Tuesday, September 15, 2009

Obama's Health Reform Steep Hill Reclimbed

Back in April, 2009, when I was writing Obama, Doctors, and Health Reform, I predicted Obama’s plan would fail to bring about universal coverage.

Here is what I said,

“Debts incurred by the economic stimuli package and staggering federal deficits ($1.75 trillion for 2010 alone) may be too steep a hill to climb for Obama and those who crave universal coverage or single-payer in the near term. Whether the Obama administration will be an epiphany or a Sisyphus in health care is unknown.”

“In any event, under any circumstances, I don’t foresee how Obama in the next few years can create 3.5 million jobs, redesign the health system, save the auto industry, reinvent the energy sector, revitalize the banks, and reform education with one swipe of his magic wand.”

Well, I’m here to report I may have been right, at least if you believe the polls and Susan Page’s USA Today piece today, September 15, , which goes, in part, as follows,

Health care bill has steep hill to climb

By Susan Page, USA TODAY
WASHINGTON — President Obama's long, hot summer is about to turn into a chilly fall.

A USA TODAY/Gallup Poll taken after the president's dramatic address to a joint session of Congress last week shows Americans almost evenly divided over passing a health care bill and inclined to think it would make some of the system's vexing problems worse, not better.

The findings underscore the steep climb ahead for the White House in trying to push a health care plan through the House and Senate during the next few weeks. Some major provisions, including how to pay for it and whether to include a government-run plan as an option, haven't been settled.

The president's speech apparently failed to galvanize public opinion in the way the White House had hoped. While it drew a national television audience estimated by Nielsen at more than 32 million people, there's little evidence in the survey that it changed minds.

The USA Today/Gallup Poll of 1003 adults indicated 50% of adults were for Obama’s health care bill and 47% against. In answer to the question, will it accomplish his goals, that is, expanding coverage to nearly all Americans without raising taxes on the middle class or lowering the quality of care to those who have coverage, 38% said “Yes,” and 60% said “No.”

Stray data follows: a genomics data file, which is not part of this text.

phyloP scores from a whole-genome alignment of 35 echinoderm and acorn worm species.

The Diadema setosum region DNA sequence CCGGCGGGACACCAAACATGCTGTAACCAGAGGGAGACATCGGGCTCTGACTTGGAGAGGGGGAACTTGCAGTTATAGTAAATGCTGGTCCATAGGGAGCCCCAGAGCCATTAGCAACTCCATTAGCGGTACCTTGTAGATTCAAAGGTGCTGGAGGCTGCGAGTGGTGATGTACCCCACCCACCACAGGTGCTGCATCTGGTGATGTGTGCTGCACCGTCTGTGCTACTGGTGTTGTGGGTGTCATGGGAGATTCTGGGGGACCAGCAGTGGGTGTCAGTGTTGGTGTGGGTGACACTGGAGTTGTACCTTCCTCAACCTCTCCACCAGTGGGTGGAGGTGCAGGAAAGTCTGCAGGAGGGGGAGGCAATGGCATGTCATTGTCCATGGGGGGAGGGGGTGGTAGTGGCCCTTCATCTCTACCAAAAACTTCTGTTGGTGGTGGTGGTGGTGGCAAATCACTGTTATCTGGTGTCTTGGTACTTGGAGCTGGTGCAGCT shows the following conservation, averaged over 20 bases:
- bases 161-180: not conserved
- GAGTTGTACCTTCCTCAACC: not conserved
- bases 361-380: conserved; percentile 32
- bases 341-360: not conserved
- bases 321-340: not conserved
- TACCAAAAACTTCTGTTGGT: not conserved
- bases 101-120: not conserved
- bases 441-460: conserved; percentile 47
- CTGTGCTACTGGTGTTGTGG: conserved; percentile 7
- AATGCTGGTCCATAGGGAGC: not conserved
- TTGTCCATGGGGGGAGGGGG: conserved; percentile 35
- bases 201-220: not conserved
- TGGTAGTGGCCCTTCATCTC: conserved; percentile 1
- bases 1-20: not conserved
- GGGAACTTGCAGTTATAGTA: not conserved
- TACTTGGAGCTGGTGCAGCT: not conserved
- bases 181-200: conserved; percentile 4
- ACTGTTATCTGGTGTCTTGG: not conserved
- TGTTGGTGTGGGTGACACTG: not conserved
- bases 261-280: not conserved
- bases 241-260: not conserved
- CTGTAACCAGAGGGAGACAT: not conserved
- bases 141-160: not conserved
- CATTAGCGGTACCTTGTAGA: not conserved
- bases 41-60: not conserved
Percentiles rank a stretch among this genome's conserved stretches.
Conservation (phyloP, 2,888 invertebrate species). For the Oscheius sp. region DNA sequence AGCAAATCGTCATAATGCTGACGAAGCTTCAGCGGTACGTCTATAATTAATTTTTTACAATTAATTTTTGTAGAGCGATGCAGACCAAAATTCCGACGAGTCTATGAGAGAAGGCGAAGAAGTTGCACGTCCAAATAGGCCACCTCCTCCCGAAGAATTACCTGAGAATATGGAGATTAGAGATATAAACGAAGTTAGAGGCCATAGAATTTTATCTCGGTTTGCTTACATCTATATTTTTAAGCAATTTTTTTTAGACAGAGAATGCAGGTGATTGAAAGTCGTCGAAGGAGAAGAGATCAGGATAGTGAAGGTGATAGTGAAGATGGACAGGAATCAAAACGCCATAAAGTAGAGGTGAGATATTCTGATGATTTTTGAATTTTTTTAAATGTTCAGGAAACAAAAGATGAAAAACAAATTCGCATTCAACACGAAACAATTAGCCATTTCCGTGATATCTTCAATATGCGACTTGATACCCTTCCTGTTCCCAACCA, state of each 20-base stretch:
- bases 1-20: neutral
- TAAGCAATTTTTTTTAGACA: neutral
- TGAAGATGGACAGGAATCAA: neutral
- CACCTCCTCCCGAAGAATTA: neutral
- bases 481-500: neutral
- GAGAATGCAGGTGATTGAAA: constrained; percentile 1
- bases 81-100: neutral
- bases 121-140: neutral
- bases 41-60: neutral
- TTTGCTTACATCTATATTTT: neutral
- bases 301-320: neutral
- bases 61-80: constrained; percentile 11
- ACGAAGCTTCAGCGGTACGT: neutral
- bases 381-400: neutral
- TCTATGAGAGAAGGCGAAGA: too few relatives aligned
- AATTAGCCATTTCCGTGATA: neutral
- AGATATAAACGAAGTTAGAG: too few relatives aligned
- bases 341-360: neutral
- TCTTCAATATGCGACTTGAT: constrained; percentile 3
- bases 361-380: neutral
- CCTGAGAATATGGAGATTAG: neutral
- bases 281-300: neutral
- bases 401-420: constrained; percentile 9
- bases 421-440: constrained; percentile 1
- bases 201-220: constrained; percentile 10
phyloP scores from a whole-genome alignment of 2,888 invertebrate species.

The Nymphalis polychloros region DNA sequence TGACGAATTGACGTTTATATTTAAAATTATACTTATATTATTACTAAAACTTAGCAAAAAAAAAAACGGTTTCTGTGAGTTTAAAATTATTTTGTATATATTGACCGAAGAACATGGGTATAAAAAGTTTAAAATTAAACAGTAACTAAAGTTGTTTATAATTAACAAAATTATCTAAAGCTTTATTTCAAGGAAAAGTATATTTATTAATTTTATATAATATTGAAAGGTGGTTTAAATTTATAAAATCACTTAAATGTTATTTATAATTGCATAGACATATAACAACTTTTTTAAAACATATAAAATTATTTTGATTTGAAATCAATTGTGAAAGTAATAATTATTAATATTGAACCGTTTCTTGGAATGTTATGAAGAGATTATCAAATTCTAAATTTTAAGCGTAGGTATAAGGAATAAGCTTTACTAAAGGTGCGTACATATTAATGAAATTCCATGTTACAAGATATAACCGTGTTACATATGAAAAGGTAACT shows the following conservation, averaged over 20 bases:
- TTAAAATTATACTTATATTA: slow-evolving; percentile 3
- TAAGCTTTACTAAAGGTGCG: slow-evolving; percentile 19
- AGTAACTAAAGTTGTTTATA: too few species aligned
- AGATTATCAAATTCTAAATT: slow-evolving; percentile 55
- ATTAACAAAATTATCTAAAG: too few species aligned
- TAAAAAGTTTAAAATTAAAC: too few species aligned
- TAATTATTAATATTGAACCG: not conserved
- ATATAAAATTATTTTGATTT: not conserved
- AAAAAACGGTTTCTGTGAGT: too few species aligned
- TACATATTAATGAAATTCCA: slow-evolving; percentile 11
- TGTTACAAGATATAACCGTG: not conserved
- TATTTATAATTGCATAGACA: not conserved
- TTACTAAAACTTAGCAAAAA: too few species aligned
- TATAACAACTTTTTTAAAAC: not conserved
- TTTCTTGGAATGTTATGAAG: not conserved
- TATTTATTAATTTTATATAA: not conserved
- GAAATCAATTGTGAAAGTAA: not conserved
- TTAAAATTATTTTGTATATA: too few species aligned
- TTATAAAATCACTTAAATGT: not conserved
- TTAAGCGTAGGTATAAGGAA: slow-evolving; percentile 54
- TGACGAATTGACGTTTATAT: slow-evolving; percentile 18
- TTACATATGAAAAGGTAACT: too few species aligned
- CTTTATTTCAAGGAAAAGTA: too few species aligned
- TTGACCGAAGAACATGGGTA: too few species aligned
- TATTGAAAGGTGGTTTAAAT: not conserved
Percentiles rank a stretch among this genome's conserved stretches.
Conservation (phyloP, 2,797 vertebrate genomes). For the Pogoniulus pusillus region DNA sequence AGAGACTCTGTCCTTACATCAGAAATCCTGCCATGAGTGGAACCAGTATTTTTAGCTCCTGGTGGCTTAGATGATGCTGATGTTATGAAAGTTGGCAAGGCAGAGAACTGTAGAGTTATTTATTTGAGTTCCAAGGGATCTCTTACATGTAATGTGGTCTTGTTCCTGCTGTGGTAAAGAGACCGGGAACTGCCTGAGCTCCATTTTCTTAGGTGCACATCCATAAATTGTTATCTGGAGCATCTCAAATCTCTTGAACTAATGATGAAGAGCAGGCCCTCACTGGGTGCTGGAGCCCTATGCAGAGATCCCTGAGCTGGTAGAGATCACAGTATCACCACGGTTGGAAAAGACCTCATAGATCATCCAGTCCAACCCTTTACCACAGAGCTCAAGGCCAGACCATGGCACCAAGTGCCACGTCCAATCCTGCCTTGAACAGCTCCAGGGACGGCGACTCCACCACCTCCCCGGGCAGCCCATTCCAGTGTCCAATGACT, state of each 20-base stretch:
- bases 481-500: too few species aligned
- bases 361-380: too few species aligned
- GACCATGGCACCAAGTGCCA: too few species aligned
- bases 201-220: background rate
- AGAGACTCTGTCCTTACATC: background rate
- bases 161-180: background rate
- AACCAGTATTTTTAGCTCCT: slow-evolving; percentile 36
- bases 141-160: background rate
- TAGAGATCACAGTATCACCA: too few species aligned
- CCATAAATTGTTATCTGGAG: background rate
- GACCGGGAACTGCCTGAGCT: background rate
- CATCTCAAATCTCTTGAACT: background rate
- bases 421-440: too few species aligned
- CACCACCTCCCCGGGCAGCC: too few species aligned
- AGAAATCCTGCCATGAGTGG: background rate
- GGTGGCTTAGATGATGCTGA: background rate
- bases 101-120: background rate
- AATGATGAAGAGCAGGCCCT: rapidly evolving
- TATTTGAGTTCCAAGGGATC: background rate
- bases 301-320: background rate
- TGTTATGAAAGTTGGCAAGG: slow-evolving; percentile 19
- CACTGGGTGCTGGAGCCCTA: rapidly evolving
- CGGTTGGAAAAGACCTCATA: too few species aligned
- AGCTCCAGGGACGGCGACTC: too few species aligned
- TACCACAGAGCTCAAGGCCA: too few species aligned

Obama’s problem depends on whom you ask.

• If you ask T.R. Reid, author of Healing of America, Obama's problem is the failure of Americans to make the right moral choice, and we ought to be ashamed of ourselves (“Universal Health Care is a Moral Choice,” Newsweek, September 15, 2009).

• If you ask George Will. It’s because , after 233 days of his presidency and 122 public statements on health care with countless contradictory shifts in position, no one believes him anymore *”Why We Don’t Believe Obama,” Newsweek, September 13, 2009).

As for me, I believe the health care hill is too steep to climb in light of unemployment, economic, and debt obstacles at the top of the hill.


steve said...

So if the bill was passed with a delay in implementation you would agree with it or at least be willing to accept it as an imperfect solution to a difficult problem? What happens if no bill passes and costs maintain there current course?

My prediction has been that no bill will pass. Many attempts have been made, but the money resides with those who oppose reform. No one really wants to take the risks for such a big program without political cover.


Richard L. Reece, MD said...

Steve: I would accept an imperfect bill with incremental reforms. Sometimes progress must come with small steps. I don't agree no bill will pass. Some bill has to pass to save Obama from political extinction. He has staked his presidency on passing a bill. In my book Obama, Doctors, and Health Reform I predict Obama will get 1/3 of what he wants, which 1/3 I don't know, but enough to brag about and to declare victory.